Summary: Exposition of 2 Sam. 24


2 Sam. 24

Most people want to connect with God.

A little boy wanted $100 very badly. He prayed for weeks, but nothing happened. So, he decided to write a letter to God requesting $100. When the post office received the letter to "God, USA", they decided to send it to the President. The President was so amused he instructed his secretary to send the little boy a $5 bill. The little boy was delighted with the money, and sat down and wrote a thank-you note to back to God. The post office forwarded his note on to the President. It read: "Dear God, Thank You very much for sending the money. But I noticed You sent it through Washington, D.C., and I just wanted to let You know those stinkers took out $95 in taxes!"

Have you ever felt like you had a problem really connecting with God? Every Sunday we gather together here to connect with God- we call it worship. But do you ever leave wondering if you’ve made any connection with God at all? You bow your head for the prayers, sing the songs, put a dollar in the offering, and listen politely until the preacher says his final, “Amen”. But still you’re not really sure you connected with God. You feel like you missed something somewhere. You didn’t truly worship God in a soul-satisfying way. You walked out with the 5 bucks, but you wonder what happened to the rest of the $100.

How do you make this connection of personal worship with God? That’s what I want to talk to you about this morning as we look in 2 Sam. 24. The purpose of this story in the Bible is to relate how God chose the site where the Jewish temple- a place where Israel connected with God- would be built. But in this story I also find 3 principles for personally connecting with God through your worship. I want to share these with you this morning.


For you to personally connect with God in worship


In the movie Jurassic Park you might remember a powerful scene where paleontologist Allen Grant, who has devoted his life to the study of fossils, suddenly comes face-to-face with a real, live dinosaur. He falls to the ground, overwhelmed with awe. Why? Because it’s one thing to piece together a bunch of theories and bones, but it’s something else entirely when you stand face to face with a living brontosaurus or T-rex.

It‘s one thing to piece together facts and theories about God- it’s quite another to personally connect with Him. The Bible uses images to help us understand Who God is, but ultimately, God is very different from anything else or anyone else you’ve ever encountered.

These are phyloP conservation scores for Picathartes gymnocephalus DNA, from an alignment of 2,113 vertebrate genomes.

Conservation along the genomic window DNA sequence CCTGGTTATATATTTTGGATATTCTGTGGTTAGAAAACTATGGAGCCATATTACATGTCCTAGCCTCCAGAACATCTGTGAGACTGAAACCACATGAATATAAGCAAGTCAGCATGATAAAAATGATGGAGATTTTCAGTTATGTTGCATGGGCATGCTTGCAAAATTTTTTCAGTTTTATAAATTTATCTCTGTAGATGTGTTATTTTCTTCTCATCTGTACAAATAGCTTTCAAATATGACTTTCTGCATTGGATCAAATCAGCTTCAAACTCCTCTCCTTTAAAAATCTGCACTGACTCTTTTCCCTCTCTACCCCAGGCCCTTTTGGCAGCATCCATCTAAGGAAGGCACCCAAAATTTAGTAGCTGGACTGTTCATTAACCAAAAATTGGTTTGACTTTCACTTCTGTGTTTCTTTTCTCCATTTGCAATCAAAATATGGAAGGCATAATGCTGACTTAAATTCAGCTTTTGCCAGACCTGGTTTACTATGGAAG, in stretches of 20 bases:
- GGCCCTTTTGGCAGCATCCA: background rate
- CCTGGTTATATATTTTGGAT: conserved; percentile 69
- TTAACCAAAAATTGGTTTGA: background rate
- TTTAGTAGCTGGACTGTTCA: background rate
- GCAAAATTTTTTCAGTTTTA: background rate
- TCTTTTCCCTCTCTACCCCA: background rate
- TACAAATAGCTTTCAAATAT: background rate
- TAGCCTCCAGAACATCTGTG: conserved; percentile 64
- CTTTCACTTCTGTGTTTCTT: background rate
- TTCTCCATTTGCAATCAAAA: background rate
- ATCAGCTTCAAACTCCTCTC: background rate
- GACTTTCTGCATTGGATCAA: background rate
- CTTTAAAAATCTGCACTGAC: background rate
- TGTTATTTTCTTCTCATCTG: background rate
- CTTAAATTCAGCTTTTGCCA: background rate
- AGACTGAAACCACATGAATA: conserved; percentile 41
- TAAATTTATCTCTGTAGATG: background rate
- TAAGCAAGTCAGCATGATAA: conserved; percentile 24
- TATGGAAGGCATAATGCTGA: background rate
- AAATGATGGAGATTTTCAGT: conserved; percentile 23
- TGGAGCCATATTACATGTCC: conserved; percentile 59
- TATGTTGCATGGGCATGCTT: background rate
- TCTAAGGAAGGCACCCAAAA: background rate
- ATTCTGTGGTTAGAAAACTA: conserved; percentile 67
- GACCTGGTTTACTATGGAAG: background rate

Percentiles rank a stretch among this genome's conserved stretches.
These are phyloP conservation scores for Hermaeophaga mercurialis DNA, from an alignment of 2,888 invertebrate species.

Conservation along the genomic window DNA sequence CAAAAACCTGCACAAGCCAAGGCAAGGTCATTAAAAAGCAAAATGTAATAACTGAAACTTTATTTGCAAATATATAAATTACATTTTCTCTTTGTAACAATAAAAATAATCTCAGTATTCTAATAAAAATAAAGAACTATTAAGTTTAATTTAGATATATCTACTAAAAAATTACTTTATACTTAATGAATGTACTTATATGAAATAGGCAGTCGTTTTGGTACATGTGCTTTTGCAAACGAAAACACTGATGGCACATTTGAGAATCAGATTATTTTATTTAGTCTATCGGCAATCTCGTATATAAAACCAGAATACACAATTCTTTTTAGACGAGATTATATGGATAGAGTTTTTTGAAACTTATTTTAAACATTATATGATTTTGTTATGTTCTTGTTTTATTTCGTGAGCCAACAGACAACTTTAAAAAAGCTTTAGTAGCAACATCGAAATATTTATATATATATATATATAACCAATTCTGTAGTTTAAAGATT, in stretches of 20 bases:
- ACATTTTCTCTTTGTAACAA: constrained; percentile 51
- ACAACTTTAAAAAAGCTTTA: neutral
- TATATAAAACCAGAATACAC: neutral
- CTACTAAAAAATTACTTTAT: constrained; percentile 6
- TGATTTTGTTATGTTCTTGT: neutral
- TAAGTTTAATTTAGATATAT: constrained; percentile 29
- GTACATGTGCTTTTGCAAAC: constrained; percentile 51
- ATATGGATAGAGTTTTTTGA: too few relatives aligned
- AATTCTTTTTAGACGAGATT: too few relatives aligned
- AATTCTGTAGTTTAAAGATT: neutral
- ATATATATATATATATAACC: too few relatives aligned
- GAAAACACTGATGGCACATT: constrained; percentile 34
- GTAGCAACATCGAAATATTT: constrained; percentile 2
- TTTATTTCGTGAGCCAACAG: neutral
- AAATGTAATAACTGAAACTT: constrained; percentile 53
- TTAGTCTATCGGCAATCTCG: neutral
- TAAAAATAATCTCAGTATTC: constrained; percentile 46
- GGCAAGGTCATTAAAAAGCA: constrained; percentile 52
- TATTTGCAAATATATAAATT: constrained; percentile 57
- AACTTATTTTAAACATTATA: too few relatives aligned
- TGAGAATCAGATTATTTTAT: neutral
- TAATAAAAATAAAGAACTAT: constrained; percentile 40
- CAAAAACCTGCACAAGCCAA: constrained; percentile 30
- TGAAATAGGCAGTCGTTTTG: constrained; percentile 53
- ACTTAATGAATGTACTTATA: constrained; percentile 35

In the Bible when anybody met God, they had the same reaction Allen Grant did—they fell to their knees, overwhelmed with awe. That’s because God is what the Bible calls holy. If you want to connect with God in worship, you must appreciate His holiness, which includes:

a. His sovereignty. (v. 1) This verse raises questions about how God works

in this world. It says because God was angry at Israel for some unspecified sin, …He moved David against them to say, “Go and number Israel and Judah… It even gets more confusing when you read the parallel account in 1 Chron. 21:1 which says Satan moved David to take this census. What’s going on? God is exercising His sovereignty.

God’s sovereignty means He is always in control. God does not tempt David, but He allows Satan to tempt David. David takes the bait and commits a sin that ultimately calls down God’s judgment on Israel. Without realizing it, Satan and David do what God wants them to do of their own free will. God uses David and Satan and me and you to do His will in this world. He is wise enough and powerful enough to use all our choices to fulfill His plan for good.

Psalm 115:3 But our God is in heaven; He does whatever He pleases.

Romans 8:28 And we know that all things work together for good to those who love God, to those who are the called according to His purpose.

If you want to connect with God, you have to appreciate His holy sovereignty. He is in control of this world, and your life—not you, not the government, not your boss not your friends or your enemies- He is in control. But you also have to appreciate:

b. His righteousness. (v. 2-3)

Psalm 11:7 For the LORD is righteous, He loves righteousness;…

Even though He allows us to be tempted and even allows us to sin, He never tempts anyone. In fact, even when He knows you will sin, He offers you a chance to change course. When David decides to do wrong, Joab confronts him. This is God’s way of reminding David what he is doing is not right. But what exactly was wrong with numbering the people? God once ordered Moses to count the people in Ex. 30:12. But God also told Moses to receive a half-shekel offering for the Lord from each person. Maybe David ignored this command. Or it may be David’s motive. Notice from vs. 9 Joab only counts the soldiers. Maybe David is feeding his ego, or even planning to use his military for some mission God has not authorized.

Whatever the reason, the Bible makes it clear David sin, and his sin offends a righteous God. If you want to connect with God, you have to appreciate His holy righteousness. At the same time you must appreciate

c. His grace. (v. 4-9) It takes time to count people, and a lot of time to count a lot of

people. Joab and his men start in the north at Dan, and move counterclockwise all the way down to the southern frontier of Beersheba.